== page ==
The Finkler Question
Author: Howard Jacobson
9781408809938 | PB | pp. 384 | 2011 | Bloomsbury
Winner of the Booker Prize in 2010, The Finkler Question touches on a number of other vital and compelling topics: men and their relationships to each other; male competition; the insecurity of middle aged men and women; infidelity; and multiculturalism in the modern society.
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Julian Treslove is a 49 year old Gentile living in present day London whose life has been a series of disappointments: he has movie star good looks but can’t seem to sustain a relationship with a woman for more than a few months; he was let go from his production job at the BBC for his overly morbid programs on Radio 3, a station known for its solemnity; and he has fathered two boys, who ridicule and despise him. Even worse, he compares poorly to his friend, rival, and former school classmate Sam Finkler, a pop philosopher, radio and television personality, and author of best selling books such as The Existentialist in the Kitchen and John Duns Scotus and Self Esteem: A Manual for the Menstruating, which have made him wealthy and respected, with a beautiful wife and three successful children.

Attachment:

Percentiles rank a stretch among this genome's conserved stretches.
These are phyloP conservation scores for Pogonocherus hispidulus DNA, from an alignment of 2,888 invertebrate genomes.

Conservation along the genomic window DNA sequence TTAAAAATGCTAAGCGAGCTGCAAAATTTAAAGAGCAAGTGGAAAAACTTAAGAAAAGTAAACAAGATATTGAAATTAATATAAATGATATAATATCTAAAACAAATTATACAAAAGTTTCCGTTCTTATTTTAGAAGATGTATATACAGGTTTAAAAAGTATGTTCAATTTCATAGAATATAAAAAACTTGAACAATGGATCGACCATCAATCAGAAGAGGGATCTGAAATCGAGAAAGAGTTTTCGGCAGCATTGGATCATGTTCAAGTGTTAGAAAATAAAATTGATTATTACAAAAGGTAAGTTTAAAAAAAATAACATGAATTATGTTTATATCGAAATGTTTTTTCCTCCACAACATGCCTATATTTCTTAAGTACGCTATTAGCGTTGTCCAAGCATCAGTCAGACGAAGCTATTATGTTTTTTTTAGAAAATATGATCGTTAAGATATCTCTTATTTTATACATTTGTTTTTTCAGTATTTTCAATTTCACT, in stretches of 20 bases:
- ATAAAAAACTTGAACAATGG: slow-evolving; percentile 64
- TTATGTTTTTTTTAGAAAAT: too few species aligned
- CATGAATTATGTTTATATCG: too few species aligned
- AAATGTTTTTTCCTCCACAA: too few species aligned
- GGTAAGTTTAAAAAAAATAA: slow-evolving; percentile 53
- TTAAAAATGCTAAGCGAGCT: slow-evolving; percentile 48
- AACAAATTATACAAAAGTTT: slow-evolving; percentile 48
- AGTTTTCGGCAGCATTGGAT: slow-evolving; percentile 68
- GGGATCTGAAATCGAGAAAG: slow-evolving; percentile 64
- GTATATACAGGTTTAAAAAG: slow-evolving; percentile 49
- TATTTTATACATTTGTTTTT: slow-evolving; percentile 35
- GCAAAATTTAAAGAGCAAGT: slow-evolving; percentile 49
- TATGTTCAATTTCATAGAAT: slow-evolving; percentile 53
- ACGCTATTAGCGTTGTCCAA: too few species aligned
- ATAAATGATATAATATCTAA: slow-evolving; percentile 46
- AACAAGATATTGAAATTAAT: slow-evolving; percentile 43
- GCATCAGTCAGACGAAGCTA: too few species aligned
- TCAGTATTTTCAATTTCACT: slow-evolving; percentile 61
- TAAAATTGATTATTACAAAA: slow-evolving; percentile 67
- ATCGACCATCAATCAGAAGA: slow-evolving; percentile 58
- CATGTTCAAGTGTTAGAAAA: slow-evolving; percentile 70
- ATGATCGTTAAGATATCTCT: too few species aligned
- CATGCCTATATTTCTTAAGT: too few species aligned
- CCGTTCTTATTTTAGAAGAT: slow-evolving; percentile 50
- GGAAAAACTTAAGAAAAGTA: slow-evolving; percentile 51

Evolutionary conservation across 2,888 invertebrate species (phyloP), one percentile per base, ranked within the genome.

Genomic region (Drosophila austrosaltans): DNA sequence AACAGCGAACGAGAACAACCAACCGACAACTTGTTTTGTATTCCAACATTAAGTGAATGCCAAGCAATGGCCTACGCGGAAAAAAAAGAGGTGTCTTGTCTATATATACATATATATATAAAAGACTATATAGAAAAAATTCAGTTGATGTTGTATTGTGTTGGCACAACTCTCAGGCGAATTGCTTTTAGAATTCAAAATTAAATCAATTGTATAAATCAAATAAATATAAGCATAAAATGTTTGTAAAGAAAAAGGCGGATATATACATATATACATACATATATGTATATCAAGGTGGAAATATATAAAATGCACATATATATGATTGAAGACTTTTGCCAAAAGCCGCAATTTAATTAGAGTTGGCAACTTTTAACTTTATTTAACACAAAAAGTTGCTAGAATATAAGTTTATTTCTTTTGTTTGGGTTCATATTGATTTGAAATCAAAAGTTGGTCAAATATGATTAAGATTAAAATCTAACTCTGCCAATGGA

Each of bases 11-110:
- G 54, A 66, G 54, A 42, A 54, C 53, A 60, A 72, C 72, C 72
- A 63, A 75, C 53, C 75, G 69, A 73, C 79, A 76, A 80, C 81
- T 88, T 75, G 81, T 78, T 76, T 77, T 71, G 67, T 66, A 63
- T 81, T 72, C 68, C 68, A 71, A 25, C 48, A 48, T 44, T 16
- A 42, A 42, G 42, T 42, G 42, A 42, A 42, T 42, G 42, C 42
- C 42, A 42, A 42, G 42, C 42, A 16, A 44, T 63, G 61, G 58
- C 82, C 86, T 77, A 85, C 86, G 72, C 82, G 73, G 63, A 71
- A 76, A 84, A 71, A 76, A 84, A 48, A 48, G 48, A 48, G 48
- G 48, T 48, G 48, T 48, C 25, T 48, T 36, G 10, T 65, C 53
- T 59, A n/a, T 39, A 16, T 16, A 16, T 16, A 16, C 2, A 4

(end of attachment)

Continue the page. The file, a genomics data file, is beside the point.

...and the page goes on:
However, the one thing that Julian desires most of all is to become Jewish, like Sam and their mutual friend and former teacher Libor Sevcik, a Czech whose tell all biographies of Hollywood starlets such as Greta Garbo and Marlene Dietrich have earned him fortune and notoriety. Julian refers to Jews as Finklers, after his friend, and frequently wonders how they think, why they are smarter and more successful than him, and how he can understand and be more like them. The three men engage in frequent discussion about Israel, Palestine, and Jewish life in London; understandably, Julian is always an outsider, despite his desire to become one with his friends.
The Finkler Question touches on a number of other vital and compelling topics: men and their relationships to each other; male competition; the insecurity of middle aged men and women; infidelity; and multiculturalism in the modern society. The author deftly dwells on these topics throughout this brilliant novel, which he has filled with humor and pathos.
Adapted from a review of the book on goodreads.com
Little, Brown Book Group
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About the Editor
The editor was born in Bombay in 1938. At nineteen, he had published his first book of Poems, A Beginning, which won the Hawthornden Prize, at that time the most coveted literary award in England. His second book of verse, Poems (1960), became the Autumn Choice of the Poetry Book Society. Apart from these, he has published eight other collections of poems and over twenty works of prose, including a biography.
Dom Moraes lives in Bombay.
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